I picked the last of my vegetable garden today, and that upon the urging of two horrified girlfriends who spotted tomatoes literally rotting on the vine this weekend.  The truth is I grew weary this year before my garden did.  Usually around the end of July it succumbs to the tropical humidity we are infamous for in the South, and by the time the weather is lovely again in early fall, there’s nothing left to tend but a few tenacious marigolds and pepper plants that have finally come into their own.  But this year was a different story, and I have a woman named Ruth Stout to thank. 

I came across a battered volume entitled The No-Work Garden Book in early winter, just in time for the ritualistic planning and perusal of seed catalogues.  The name appealed to me at once, as the memory of the previous season’s heartache was still fresh in my mind, and I eagerly flipped through the dirt-smudged pages in search of the secrets that would render my passion less arduous.  What I found was a great surprise—not a host of tricks but one great mantra proclaimed by an elderly organic gardener in the 1970’s: Year-Round Mulch.  At first I couldn’t get my mind around it.  No tilling.  No watering, weeding or fertilizing.  Only planting and harvesting and enjoying.  It sounded too good to be true.

More research proved that Ruth Stout had been a respected name in the garden world in her day, and that her fully organic methods are embraced with an undying loyalty among backyard enthusiasts and farmers alike.  Her quiver has only one arrow, but it is an able one, and its efficiency has stood the test of time.  For this is no coverlet of pine needles or scattering of bark which she promotes, but a heavy-handed six to eight inch mat of organic material, replenished as needed over the entire year.  Hay straw, which she delicately refers to as ‘un-composted manure’ is a staple of the soil’s diet in her regimen, and this I layered with abandon last fall upon my tired beds.  It was certainly worth a try.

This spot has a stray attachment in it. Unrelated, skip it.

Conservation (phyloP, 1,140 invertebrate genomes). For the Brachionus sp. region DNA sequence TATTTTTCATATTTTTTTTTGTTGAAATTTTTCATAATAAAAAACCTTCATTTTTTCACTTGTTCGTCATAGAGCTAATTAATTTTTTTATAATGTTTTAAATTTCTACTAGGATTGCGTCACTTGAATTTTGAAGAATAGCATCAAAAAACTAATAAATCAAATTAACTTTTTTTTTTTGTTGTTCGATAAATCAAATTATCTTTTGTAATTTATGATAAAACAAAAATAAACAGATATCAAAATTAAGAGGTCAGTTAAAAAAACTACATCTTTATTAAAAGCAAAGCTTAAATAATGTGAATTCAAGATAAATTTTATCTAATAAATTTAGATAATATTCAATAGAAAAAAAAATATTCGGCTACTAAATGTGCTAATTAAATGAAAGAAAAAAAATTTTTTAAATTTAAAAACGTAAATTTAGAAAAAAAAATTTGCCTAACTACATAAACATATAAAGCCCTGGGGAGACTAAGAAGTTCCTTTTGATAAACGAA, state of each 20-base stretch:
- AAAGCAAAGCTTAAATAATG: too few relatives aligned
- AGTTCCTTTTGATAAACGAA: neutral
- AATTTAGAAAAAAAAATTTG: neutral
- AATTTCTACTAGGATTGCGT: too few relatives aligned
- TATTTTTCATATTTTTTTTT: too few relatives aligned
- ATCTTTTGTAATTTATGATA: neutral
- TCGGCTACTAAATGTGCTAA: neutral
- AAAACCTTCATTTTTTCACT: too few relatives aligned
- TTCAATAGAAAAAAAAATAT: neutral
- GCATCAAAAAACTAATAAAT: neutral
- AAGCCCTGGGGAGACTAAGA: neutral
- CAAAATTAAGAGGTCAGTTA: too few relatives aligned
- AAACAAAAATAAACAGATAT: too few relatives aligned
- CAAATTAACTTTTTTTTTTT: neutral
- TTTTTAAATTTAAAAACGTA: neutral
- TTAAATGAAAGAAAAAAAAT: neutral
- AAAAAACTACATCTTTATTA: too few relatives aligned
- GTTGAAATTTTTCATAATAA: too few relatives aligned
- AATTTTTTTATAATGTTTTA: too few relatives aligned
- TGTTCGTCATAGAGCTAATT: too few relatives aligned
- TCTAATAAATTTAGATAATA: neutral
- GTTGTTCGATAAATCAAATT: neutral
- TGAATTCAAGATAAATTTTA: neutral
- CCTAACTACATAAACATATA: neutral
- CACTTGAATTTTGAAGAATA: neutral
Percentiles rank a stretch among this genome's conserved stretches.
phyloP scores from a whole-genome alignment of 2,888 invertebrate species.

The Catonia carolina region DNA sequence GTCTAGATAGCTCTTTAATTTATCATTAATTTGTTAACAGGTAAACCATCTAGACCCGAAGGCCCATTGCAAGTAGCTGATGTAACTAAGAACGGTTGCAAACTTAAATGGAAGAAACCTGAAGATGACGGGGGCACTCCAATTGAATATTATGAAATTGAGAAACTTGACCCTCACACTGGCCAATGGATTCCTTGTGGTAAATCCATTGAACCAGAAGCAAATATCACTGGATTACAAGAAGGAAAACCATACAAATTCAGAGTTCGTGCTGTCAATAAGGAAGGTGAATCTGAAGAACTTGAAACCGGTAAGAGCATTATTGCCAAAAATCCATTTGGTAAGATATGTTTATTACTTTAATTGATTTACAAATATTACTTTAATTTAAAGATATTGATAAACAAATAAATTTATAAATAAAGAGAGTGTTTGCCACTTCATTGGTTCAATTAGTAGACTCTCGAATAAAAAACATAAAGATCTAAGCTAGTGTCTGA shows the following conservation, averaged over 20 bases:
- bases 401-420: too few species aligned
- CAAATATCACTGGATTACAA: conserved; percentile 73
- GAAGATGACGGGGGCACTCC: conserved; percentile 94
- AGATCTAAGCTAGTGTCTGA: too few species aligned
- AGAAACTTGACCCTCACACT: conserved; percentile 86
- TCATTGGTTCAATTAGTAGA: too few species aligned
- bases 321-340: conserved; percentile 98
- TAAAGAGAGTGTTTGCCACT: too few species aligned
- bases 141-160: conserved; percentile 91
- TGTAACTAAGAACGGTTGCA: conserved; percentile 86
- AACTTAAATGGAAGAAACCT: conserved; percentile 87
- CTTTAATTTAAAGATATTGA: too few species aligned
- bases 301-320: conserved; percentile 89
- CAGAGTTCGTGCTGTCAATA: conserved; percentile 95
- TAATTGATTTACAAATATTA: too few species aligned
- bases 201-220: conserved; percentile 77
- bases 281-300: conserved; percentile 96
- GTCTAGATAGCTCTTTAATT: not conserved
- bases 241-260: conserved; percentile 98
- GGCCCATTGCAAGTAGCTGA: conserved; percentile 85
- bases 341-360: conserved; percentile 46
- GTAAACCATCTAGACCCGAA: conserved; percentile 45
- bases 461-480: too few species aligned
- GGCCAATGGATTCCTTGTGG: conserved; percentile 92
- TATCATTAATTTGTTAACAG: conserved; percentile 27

According to her promises the mulch effectually preserves moisture and continually breaks down into its own top-dressing of fertilizer.  And the sheer thickness discourages weeds.  I couldn’t wait to see if it would indeed make a difference. 

My garden work this year was comprised of pulling back the mulch into little trenches to plant the seeds, plucking slugs off of my bean plants (yuck!!), dead-heading the marigolds, attempting to train the most rambunctious tomato plants I’ve ever had, and picking vegetables.  Once every so often as I passed among the little beds I’d stoop to pull a weed that had worked its way up—or I’d simply turn a handful of mulch over it.  And even though our summer was much less dry than it’s been in recent years, it’s still worthy of note that I can count on one hand how many times I turned the sprinkler on.  On the eve of our summer vacation, as I stood perspiring over a hot stove putting up more tomatoes than I’ve ever seen in one place, I groaned to Philip, “This ‘no-work gardening’ has got some hidden costs!” 

In short, I loved my garden more than ever, and savored the summer mornings when work was a delight and an opportunity to commune with God in the sweetness and stillness.  Everything else I’ve ever tried seems way too hard now.  And as an added blessing my perfectionism has been dealt a satisfactory blow.  It’s been a release and a reaping in one.

I pulled the gate to behind me this morning with a happy sigh.  Josephine rolled in unconcealed glee among what she and the other cats have left of the catnip, and Calvin blinked contentedly from a bed of straw with empty trellises above.  In a few weeks I’ll tidy things up and tuck my dear garden in for the winter with a golden blanket of sweet hay and let it begin to dream of the spring.